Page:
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I'm working on finishing up a couple of Bula builds. I have a couple of Bula gas cylinders and everything I'm doing on both builds will be NM spec. So, would you recommend to unitize the cylinder or just go non unitized? Pros... cons?? If so, who could unitize these for me? Thanks in advance. I'm having a blast building these great rifles.
 

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well,since unitizing is a nm function,you answered your own question
 

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There are a few I know of that can unitize and I'm sure others, Jeff Shapiro (a member here), probably Jon Wolfe but not sure, Fulton sells them already done as does SAI.
I would unitize if I were you because you are building a NM as mentioned.
 

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A unitized gas cylinder allows a strong stock with proper draw pressure to minimize barrel vibration and whip. It helps maintain a consistent relationship between the stock ferrule and front band.

So, whether or not a unitized gas cylinder will benefit you depends on what kind of stock you will be using. USGI and polymer SAI, no benefit. Medium, Heavy, McMillan, JAE, etc, with proper draw pressure, yes.
 

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So, whether or not a unitized gas cylinder will benefit you depends on what kind of stock you will be using. USGI and polymer SAI, no benefit. Medium, Heavy, McMillan, JAE, etc, with proper draw pressure, yes.
I am considering the same thing, minus any adherence to NM standards beyond just trying to make an M14 battle rifle as accurate and reliable as I can. I've read both "The M14 Complete Assembly Guide" "The M14 Owner's Guide" and don't recall guidance about conditions where the unitized gas cylinder might be pointless, so thank you for that tip.

Is shimming the front band good enough if I'm using a USGI wood stock? Or will even that have negligible effect?
 

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brownells also. don't forget shims.you can also have it melonited to prevent rust and wear.
 

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I am considering the same thing, minus any adherence to NM standards beyond just trying to make an M14 battle rifle as accurate and reliable as I can. I've read both "The M14 Complete Assembly Guide" "The M14 Owner's Guide" and don't recall guidance about conditions where the unitized gas cylinder might be pointless, so thank you for that tip.

Is shimming the front band good enough if I'm using a USGI wood stock? Or will even that have negligible effect?
Shimming will keep the front band from rattling. Using them is cheap and certainly doesn't hurt, as long as you can still tighten the lock by hand.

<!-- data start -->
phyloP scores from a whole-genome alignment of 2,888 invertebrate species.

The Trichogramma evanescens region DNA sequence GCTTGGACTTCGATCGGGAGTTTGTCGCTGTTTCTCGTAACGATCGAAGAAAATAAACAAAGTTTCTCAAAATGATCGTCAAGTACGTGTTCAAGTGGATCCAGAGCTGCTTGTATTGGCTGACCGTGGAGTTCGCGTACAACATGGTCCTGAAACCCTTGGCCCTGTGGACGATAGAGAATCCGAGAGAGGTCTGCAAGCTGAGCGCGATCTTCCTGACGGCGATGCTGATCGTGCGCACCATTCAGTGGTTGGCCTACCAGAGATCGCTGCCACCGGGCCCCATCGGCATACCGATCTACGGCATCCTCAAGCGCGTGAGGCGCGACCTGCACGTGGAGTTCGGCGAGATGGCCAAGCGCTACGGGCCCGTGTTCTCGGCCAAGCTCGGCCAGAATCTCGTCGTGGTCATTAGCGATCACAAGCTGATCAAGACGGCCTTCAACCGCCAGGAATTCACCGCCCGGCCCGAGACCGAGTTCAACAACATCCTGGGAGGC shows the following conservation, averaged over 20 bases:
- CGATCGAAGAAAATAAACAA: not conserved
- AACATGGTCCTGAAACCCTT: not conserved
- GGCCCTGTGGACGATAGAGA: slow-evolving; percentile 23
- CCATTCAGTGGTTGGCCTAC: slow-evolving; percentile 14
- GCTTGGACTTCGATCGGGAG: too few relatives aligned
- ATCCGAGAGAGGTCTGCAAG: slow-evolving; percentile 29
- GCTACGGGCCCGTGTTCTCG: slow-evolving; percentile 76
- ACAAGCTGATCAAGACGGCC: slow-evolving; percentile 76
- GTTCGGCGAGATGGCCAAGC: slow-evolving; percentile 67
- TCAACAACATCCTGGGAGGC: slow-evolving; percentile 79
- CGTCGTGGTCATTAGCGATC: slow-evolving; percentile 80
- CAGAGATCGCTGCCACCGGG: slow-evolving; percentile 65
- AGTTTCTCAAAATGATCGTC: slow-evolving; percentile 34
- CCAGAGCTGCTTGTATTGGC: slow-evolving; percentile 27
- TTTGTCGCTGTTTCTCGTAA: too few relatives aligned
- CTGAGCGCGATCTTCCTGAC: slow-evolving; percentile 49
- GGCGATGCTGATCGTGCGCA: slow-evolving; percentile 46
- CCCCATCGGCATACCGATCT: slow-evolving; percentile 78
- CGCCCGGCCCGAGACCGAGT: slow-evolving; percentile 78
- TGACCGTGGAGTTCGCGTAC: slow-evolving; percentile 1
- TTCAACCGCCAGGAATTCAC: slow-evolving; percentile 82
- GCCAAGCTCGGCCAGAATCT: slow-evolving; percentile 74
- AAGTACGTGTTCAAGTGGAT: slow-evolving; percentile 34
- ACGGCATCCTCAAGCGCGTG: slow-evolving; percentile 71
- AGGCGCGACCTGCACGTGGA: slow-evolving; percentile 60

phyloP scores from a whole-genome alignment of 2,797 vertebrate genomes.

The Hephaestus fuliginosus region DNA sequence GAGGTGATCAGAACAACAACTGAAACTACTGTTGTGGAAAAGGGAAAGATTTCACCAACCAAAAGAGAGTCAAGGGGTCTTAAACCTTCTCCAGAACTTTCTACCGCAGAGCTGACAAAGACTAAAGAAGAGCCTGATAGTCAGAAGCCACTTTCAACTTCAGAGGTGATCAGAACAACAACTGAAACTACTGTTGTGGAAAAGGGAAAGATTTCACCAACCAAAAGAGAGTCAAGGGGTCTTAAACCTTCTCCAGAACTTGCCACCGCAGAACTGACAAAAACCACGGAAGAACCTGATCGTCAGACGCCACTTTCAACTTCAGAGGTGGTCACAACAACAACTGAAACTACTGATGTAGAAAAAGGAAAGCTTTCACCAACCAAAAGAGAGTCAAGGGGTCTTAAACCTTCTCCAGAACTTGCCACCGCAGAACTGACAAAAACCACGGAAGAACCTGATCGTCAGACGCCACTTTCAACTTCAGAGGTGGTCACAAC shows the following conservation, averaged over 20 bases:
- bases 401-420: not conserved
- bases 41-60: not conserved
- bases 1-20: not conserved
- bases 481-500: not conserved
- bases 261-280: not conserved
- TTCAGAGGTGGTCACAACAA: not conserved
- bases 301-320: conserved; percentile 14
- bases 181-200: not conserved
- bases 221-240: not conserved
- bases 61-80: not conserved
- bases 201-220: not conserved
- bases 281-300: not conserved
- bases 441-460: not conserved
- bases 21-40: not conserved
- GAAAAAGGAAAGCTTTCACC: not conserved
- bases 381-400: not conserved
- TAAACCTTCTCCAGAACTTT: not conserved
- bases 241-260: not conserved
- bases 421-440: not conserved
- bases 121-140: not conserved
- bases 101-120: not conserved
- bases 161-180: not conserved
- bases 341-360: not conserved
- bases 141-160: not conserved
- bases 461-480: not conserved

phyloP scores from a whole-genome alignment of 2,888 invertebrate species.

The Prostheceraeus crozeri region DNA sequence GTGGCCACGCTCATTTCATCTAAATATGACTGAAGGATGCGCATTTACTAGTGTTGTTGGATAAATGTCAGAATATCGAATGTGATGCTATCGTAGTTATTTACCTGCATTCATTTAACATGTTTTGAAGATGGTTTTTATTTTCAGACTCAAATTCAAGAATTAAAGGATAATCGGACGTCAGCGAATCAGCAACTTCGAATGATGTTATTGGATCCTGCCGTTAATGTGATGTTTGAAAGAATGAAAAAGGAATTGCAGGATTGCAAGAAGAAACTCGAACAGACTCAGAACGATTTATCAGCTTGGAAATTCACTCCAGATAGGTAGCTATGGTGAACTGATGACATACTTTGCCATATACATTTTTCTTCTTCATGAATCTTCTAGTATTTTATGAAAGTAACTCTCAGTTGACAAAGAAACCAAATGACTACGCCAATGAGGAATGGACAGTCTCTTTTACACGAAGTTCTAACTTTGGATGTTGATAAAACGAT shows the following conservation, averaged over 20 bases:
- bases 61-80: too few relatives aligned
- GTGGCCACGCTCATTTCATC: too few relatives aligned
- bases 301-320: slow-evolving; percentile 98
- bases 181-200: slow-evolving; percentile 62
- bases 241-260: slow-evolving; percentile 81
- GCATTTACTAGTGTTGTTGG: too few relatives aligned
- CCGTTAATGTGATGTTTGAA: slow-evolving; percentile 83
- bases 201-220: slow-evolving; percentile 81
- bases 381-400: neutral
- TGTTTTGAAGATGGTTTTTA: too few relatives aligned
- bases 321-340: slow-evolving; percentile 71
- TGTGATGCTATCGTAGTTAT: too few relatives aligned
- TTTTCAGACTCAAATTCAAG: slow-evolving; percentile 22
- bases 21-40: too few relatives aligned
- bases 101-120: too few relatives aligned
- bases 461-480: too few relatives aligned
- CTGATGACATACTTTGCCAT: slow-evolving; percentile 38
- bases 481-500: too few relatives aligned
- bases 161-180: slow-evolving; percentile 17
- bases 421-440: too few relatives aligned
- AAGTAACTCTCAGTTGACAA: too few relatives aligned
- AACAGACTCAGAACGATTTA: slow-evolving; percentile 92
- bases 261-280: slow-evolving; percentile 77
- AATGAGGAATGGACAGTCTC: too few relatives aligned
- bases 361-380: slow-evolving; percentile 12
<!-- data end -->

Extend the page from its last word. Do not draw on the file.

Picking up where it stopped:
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It can be done that way but you're likely spinning your wheels and wasting money if you just buy a unitized assembly and slap it on. You have to know what you're doing with draw pressure.

Unless you send it to someone with experience a unitized gas system is simply a bragging point with little or no value to accuracy
 

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Setting up the glass bedding procedure includes aligning the barrel band and stock ferrule. Unitizing requires a proper jig to maintain alignment between the band and gas cylinder. If the stock is warped, bent, or twisted it's near impossible to get the band and ferrule to mesh correctly. My point is that every part needs to be in serviceable condition and proper set ups are required to insure everything works in harmony. Accuracy in the M14 is all about consistency and consistency is achieved by having the proper skills, tools, and procedures to build a NM rifle. Unitizing is required for consistency, but it must be done right.
 

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Unitized if you can get done properly. I've seen a few that weren't getting proper contact with the ferrule on the stock. I'll never understand how a cylinder can be unitized without the armorer having the entire rifle.
How do you ensure proper contact between the stock ferrule and the front band of the initized gc? What do you look for?
 

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rvr350 said:
How do you ensure proper contact between the stock ferrule and the front band of the initized gc?
I have been reading the archives about unitized gas cylinders/barrel bands.

I raise my hand and second that question. How does a 'smith or armorer assure or create full and proper contact between the two pertinent parts, especially in light of the bedding practice of locating the barrel with a bent coat hanger?

. . and a further question that's not too far off topic: I have also been reading about shooters and 'smiths who interchange multiple gas pistons as a means to achieve that last eighth of an inch of accuracy. How did the perfect gas piston become identified as the key to accuracy?

Very little is written about proper shooting technique, rifle rests, trigger control, follow through, calling the shot, and etcetera?
 

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If you want better accuracy I would unitize it*

*Assuming its done correctly AND fitted correctly to the sum of the parts.


You can unitize it crooked , install it with too little or too much draw pressure, rubbing the stock ferrule ( not cleared properly ) and not centered with uneven contact pressure and get worse accuracy than using a drop in USGI fiberglass stock.

By contrast if unitized correctly ( centered ) , ferrule cleared and making even contact on both sides with correct barrel tension & a dab of grease on the contact point accuracy should improve. Guys way before most of us came up with the process and it made a difference so I accept their results and try to do the same.


Fixtures are a nice aid......

Crappy pics from experiments past~







 

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If you want better accuracy I would unitize it*

*Assuming its done correctly AND fitted correctly to the sum of the parts.


You can unitize it crooked , install it with too little or too much draw pressure, rubbing the stock ferrule ( not cleared properly ) and not centered with uneven contact pressure and get worse accuracy than using a drop in USGI fiberglass stock.

By contrast if unitized correctly ( centered ) , ferrule cleared and making even contact on both sides with correct barrel tension & a dab of grease on the contact point accuracy should improve. Guys way before most of us came up with the process and it made a difference so I accept their results and try to do the same.